Noah Andre Trudeau
Savas Beatie, 2016, 360 pgs., $32.95
Image courtesy of amazon.com
When the Civil War was coming to a close, there was much to do in the face of reconstruction especially in the eyes of Abraham Lincoln. It seemed that no matter what, the pressure was on him to construct new policies which would lead to reconciliation. While there are those who have studied the last days of Lincoln’s presidency, they all seem to come up short. Now, with Lincoln’s Greatest Journey, that information is more delved into. Noah Andre Trudeau takes us along with Lincoln through the last days of the war which are fairly important to the events which would come after. Through this book, the drama and tragedy of the end comes full circle and we can see into the realm of not just Lincoln but the soldiers and commanders around him.
Noah Andre Trudeau is a familiar name to many Civil War readers and historians. He has written eight books, Lincoln’s Greatest Journey will be his ninth, and all have received critical acclaim. His first book was Bloody Roads South which won him the Fletcher Pratt Award from the New York Civil War Round Table. Other familiar titles are Like Men of War, Southern Storm, Gettysburg: A Testing of Courage, and The Last Citadel: Petersburg June 1864 – April 1865.
This book encompasses sixteen days in the presidency of Abraham Lincoln, from March 24th to April 8th, 1865. Trudeau pays incredible detail to each of these days, and while the study is from those dates, he does not leave the reader without some background. The opening chapter spans the months from January to March in order for the readers to have a better understanding of what will come on March 24th of 1865. Once he begins to delve into those dates, however, you begin to see why they are so important to Lincoln’s presidency. But these events do not just talk about Lincoln, they give information of those involved on both sides. When March 25th is written about, it opens with Lincoln on the River Queen, but also talks about what is happening in Petersburg. He gives details of the Confederate movements and their plans in those final days. One of the parts of the book which seemed to affect me as a reader was seeing the last days of the Petersburg siege through the eyes of Lincoln. You read the correspondence between the president and his high ranking commanders. Something about the narrative here gave me a different outlook on the way the final battles were happening. I have read quite a few books on the Civil War and I have never read such a narrative of battles through the eyes of the president such like this. By the end of the Civil War, there was no doubt that Lincoln was a tired man, but here, the feeling of his exhaustion is not only well written but felt as the narrative flows to the end of these days.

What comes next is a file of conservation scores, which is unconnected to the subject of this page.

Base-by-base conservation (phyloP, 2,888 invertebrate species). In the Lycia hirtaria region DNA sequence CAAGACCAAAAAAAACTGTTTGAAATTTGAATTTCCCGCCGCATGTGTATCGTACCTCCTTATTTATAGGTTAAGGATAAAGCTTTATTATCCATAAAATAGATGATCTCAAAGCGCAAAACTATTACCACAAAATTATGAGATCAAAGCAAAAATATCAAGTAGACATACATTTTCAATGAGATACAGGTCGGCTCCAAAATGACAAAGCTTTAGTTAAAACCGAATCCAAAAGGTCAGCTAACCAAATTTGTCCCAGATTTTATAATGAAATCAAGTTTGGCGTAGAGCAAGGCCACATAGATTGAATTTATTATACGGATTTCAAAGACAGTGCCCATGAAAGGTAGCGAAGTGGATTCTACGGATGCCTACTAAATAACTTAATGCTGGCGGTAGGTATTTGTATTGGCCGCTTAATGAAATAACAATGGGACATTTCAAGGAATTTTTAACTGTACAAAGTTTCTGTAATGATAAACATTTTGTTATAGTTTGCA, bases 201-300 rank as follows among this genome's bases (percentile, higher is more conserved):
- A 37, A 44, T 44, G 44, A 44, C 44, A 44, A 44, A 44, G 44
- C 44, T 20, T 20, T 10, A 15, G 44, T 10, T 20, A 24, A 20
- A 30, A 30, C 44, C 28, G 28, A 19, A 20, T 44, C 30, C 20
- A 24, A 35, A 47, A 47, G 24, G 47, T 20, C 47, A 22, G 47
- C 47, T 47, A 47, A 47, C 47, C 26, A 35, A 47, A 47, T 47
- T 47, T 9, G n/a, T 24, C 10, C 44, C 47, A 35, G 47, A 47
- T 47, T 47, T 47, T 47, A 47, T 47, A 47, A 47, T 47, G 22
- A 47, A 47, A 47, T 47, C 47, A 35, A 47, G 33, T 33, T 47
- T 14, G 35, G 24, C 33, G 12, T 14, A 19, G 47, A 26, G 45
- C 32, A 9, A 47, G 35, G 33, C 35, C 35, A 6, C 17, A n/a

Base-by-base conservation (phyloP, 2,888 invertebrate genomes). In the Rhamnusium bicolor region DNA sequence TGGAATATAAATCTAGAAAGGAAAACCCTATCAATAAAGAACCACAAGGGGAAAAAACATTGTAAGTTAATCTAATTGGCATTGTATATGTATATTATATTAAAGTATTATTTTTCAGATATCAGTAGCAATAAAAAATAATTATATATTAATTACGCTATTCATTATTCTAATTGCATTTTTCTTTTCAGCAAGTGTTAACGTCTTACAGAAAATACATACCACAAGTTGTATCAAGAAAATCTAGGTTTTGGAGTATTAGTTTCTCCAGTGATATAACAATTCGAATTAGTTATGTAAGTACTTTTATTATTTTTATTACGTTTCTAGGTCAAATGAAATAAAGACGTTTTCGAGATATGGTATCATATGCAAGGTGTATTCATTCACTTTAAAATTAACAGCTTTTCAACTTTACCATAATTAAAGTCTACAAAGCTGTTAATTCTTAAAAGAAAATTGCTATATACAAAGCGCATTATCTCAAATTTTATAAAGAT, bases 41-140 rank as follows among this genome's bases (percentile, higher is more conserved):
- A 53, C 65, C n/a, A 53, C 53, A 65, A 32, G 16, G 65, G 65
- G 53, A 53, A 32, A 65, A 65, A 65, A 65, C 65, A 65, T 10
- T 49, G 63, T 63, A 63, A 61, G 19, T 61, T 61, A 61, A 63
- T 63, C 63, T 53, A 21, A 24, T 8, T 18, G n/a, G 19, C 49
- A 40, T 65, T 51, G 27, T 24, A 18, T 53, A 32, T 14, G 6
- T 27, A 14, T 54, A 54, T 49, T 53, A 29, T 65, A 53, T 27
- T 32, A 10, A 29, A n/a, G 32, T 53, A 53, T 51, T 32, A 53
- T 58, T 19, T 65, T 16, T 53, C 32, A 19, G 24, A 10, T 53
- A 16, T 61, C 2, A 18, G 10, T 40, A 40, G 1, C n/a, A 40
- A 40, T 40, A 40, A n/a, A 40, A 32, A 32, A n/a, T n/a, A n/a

Another one of the highlights of this book for me was the battle narratives, especially on April 2nd. Trudeau not only handles one battle with ease, but three. The assaults on Fort Gregg, Fort Mahone, and the Sixth Corps assault were handled masterfully. And on top of the battles being described well, we still get the outlook from Lincoln here. This made the book more of a page turning experience. As the days go on, we get some naval details as well which other authors have struggled with, but Trudeau handles beautifully. When the book nears its close with April 8th, there is a feeling of tumultuous peace. Everything seemed to be on in place for the war to end, yet the fighting was still heavy. When Lincoln returns to Washington and meets Seward, it feels like the end, yet we know as readers that the end is not here. Grant is headed to Appomattox and Sherman has even more work in the lower south. And there is still the tragedy of the reconstruction.
Words cannot describe how much I recommend this book. It has been some time since I have been emotional reading a non-fiction work and yet as these days were described, I could not help but get emotional not only from the president, but from the soldiers who were fighting this waning war. Lincoln’s Greatest Journey is a welcome addition to the Civil War world, but also, it is a welcome addition to those who want to study Lincoln himself. Trudeau’s narrative is amazing; it evokes a different type of narrative in recent studies. It touches you on a scale which, as I stated before, I cannot describe.